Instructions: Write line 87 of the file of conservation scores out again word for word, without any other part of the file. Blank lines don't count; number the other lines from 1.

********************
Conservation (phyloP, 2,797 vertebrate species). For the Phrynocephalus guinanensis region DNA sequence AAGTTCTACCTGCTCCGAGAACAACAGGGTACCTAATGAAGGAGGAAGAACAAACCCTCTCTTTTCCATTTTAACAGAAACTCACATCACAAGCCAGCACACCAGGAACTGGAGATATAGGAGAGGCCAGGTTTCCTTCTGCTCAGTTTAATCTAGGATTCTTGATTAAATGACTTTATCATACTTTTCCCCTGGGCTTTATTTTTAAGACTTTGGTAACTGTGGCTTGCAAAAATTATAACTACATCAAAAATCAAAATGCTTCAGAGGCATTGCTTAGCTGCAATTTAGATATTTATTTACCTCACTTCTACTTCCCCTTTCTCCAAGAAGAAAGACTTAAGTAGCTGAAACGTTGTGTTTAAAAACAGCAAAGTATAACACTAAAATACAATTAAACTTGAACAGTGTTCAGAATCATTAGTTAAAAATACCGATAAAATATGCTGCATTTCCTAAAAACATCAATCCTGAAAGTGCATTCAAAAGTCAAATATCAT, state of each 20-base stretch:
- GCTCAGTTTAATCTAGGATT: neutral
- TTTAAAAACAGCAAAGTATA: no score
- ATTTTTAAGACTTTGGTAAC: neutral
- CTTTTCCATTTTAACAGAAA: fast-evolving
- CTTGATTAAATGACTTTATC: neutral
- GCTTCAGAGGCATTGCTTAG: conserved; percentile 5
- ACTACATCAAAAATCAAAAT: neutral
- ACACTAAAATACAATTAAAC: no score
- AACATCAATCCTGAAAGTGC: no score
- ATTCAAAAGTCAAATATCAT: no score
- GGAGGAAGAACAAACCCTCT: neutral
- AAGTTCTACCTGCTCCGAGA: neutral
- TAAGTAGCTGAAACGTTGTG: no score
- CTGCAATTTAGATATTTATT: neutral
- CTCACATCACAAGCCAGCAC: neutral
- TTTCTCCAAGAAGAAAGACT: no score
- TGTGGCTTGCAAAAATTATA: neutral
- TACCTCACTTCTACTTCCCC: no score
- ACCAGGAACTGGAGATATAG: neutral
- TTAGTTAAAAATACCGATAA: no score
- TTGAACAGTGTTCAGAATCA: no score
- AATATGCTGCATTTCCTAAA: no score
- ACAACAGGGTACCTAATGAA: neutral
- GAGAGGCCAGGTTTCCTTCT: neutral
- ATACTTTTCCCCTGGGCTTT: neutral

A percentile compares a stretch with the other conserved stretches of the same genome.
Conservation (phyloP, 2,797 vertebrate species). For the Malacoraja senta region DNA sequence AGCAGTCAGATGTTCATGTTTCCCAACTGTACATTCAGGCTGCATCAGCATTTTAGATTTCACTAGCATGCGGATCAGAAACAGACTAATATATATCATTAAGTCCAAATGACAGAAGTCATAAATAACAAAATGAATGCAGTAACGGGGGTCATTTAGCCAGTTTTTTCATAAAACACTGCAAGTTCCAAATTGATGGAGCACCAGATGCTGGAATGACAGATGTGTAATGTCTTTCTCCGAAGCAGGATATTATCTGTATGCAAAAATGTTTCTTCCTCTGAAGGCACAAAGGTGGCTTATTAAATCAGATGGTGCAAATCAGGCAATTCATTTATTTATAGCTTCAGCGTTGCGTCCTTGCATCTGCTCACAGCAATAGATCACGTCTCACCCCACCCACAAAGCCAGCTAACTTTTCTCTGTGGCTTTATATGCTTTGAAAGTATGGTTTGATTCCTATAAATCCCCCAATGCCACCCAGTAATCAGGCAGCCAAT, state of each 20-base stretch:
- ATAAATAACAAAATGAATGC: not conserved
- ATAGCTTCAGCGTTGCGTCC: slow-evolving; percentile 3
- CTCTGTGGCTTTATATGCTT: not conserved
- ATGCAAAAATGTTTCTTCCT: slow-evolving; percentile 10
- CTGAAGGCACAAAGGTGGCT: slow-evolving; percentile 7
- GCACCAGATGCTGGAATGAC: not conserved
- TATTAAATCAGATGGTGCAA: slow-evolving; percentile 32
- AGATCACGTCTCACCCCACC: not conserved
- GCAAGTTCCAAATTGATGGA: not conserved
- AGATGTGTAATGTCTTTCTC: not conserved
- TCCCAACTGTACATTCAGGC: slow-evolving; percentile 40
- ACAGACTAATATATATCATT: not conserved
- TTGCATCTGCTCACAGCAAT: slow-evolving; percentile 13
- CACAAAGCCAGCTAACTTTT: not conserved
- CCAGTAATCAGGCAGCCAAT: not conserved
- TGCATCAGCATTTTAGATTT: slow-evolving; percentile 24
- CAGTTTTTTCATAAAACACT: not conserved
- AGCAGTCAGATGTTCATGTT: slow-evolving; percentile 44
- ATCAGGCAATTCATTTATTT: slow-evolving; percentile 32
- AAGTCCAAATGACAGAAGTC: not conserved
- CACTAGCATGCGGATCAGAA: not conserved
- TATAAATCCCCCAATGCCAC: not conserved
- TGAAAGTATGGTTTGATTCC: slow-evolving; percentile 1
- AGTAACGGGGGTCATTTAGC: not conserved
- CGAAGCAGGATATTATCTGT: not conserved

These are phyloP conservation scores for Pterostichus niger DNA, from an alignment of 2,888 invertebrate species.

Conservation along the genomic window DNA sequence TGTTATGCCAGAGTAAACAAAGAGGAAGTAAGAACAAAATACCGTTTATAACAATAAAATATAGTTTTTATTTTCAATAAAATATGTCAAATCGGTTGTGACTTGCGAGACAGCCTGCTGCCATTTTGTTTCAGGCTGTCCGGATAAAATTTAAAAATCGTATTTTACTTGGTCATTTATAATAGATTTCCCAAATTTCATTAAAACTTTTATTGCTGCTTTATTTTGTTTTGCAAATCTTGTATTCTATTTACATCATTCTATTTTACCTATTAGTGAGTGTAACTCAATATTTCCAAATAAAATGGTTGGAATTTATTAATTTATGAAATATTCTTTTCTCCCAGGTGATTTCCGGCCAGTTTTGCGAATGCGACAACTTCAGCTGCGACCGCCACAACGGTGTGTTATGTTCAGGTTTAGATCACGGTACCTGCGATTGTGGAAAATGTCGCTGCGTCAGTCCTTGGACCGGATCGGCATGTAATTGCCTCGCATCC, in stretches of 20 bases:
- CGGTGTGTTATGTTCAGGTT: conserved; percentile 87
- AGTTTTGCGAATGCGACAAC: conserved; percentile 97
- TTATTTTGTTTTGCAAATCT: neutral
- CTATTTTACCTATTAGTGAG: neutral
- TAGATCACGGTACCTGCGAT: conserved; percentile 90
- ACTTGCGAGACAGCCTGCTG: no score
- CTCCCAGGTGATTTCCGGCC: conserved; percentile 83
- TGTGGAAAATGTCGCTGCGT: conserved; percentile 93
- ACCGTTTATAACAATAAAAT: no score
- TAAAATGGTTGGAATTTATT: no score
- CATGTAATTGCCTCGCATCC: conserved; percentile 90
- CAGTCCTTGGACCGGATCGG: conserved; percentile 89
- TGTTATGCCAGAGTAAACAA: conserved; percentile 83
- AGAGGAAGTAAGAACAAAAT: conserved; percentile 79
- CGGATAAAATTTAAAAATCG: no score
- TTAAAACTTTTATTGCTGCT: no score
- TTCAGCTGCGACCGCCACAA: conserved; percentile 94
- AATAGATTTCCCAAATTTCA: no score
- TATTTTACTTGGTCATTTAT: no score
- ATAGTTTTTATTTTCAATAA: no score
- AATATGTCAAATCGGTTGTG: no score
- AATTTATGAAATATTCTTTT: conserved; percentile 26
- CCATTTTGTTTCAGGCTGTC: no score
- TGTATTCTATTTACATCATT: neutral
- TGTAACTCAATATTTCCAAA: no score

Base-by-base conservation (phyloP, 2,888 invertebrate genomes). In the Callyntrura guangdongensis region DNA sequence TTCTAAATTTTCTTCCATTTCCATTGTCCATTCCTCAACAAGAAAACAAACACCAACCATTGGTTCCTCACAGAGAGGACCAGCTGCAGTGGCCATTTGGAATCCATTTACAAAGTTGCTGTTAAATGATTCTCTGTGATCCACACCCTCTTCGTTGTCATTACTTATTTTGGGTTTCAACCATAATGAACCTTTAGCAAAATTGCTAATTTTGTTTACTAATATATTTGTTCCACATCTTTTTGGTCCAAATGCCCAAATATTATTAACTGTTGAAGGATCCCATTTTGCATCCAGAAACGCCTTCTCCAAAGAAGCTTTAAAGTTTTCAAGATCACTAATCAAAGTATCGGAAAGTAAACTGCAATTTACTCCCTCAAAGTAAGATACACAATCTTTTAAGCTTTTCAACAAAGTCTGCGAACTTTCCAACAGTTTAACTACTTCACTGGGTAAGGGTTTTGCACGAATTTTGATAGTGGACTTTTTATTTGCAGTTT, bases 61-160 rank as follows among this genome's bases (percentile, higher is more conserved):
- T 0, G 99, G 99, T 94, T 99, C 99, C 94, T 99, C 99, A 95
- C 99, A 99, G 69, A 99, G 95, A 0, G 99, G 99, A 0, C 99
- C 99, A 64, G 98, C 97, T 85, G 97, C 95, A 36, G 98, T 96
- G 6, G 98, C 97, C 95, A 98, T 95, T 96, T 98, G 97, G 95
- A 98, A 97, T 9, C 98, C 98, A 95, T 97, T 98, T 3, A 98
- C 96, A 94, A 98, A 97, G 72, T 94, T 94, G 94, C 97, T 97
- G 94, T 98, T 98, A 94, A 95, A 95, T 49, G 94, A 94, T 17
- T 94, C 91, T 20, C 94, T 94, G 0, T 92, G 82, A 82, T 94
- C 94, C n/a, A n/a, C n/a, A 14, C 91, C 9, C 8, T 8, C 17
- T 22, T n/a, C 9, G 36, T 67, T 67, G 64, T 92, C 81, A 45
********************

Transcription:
- C 96, A 94, A 98, A 97, G 72, T 94, T 94, G 94, C 97, T 97